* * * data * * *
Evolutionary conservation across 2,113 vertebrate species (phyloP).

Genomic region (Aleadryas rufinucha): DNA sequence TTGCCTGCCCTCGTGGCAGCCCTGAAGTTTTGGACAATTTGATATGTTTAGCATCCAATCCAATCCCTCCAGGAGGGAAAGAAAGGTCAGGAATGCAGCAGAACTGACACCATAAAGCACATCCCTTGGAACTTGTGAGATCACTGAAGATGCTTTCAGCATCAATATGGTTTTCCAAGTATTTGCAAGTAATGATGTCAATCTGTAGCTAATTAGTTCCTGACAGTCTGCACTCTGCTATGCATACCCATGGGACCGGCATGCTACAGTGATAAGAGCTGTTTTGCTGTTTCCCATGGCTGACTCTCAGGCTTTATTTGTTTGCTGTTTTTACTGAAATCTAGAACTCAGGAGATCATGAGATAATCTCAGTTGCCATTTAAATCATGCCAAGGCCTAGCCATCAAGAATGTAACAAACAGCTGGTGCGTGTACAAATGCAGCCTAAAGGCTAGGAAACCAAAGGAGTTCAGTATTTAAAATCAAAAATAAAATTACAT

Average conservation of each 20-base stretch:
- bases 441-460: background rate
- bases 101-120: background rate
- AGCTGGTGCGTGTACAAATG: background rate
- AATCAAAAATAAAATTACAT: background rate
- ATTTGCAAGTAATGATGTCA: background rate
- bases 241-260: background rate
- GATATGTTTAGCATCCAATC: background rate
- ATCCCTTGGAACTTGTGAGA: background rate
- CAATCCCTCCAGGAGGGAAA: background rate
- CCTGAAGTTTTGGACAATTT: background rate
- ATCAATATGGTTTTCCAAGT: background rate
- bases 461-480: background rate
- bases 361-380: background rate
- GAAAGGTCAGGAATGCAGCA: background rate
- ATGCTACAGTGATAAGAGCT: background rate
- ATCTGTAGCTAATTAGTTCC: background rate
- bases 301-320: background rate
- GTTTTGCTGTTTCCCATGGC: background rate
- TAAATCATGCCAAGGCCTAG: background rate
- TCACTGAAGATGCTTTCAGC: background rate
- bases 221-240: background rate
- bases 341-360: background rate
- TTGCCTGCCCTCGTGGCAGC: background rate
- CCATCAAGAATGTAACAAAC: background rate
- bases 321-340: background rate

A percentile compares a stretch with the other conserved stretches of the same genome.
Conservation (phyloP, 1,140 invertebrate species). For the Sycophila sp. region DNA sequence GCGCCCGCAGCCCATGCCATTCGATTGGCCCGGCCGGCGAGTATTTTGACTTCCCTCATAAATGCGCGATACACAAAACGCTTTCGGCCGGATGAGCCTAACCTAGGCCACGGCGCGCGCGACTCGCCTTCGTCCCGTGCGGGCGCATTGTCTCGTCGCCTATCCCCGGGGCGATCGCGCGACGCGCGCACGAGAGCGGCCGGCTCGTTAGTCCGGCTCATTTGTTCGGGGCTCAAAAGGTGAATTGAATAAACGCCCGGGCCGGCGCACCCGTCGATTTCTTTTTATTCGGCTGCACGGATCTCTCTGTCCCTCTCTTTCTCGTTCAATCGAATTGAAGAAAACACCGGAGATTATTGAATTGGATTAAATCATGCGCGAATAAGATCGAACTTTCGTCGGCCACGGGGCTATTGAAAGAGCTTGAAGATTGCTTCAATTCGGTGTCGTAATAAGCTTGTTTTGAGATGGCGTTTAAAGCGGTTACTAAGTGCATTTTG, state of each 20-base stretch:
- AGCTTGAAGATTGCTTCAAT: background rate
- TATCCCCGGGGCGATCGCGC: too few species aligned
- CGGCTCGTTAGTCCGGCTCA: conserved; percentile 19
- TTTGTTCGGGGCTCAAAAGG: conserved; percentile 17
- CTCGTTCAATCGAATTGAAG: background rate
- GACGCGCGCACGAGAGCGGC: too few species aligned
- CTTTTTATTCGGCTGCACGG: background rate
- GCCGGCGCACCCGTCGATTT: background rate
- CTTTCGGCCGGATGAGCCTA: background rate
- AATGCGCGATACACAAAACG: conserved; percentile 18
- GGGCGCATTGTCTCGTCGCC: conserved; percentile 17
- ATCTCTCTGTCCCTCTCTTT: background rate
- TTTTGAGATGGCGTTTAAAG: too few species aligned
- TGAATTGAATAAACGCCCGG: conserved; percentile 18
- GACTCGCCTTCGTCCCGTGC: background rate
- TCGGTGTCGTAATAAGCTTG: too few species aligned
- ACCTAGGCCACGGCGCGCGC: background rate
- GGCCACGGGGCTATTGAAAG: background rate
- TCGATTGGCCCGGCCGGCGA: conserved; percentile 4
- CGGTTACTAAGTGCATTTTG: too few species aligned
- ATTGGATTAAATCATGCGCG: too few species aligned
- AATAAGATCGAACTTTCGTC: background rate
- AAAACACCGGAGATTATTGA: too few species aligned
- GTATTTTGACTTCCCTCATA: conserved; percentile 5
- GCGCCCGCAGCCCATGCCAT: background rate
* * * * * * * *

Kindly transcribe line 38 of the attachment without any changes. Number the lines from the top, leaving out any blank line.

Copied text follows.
- GCCGGCGCACCCGTCGATTT: background rate